She was first rushed to her local family doctors on Tuesday and then transferred to the Necker hospital in Paris. Her lungs failed,’ said Manon. ‘The doctors did everything they could but it was impossible to wake her up. Manon and her mother arrived at the hospital after Julie’s death. ‘It was violent,’ she said. ‘We had time to see her, but we quickly had to think about the future.’

Manon said Julie was ‘bright and much loved’ and ‘loved to dance, sing, and make people laugh.’ ‘It’s unbearable,’ said Julie’s mother, Sabine. ‘She just had a mild cough that she tried to cure with syrup, herbs, inhalations. ‘On Saturday, Julie began to be short of breath. She was having a hard time catching her breath. Then come the coughing fits.’

These persuaded the family to take Julie to a GP, who called the emergency services. ‘They arrived in full overalls, masks and gloves,’ said Julie. ‘This was another dimension.’ Sabine was first advised that Julie’s condition was ‘not too serious’ but then her daughter was placed in intensive care on Tuesday.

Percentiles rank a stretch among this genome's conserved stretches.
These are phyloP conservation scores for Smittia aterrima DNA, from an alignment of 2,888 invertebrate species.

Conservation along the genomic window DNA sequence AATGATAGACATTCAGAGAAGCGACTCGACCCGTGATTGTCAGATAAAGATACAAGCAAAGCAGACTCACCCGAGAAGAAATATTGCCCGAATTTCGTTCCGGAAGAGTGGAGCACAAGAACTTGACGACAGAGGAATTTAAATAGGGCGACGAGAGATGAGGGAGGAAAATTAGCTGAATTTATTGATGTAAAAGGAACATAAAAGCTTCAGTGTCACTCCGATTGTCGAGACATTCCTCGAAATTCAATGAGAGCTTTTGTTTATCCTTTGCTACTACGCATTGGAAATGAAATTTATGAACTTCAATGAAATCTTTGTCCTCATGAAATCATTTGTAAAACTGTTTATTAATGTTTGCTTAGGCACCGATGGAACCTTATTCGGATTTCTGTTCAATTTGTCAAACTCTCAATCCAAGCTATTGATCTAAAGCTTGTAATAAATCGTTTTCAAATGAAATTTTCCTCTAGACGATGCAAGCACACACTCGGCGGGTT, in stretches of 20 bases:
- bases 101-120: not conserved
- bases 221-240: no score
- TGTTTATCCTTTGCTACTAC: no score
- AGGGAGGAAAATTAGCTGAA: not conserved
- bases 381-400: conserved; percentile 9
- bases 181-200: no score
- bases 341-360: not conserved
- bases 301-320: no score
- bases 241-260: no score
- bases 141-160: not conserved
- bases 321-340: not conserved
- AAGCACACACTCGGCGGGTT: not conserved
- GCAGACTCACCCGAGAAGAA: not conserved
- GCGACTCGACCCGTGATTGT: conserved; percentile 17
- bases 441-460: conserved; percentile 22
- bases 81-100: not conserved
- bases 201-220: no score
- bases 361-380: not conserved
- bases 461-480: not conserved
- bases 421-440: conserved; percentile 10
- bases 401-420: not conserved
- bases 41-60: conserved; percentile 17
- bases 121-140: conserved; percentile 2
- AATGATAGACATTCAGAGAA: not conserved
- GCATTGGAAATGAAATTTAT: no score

Cause of Death

Soon after, Julie was having coughing fits, so her mother took her to a doctor. Diagnosing a respiratory impairment, the doctor called an ambulance, though it was fire-fighters, who often respond to emergency calls in France, who arrived. Covered head to toe in protective coveralls, masks and gloves, ‘It was like ‘The Twilight Zone’,’ Sabine said, referring to an American science-fiction show from the 1960s.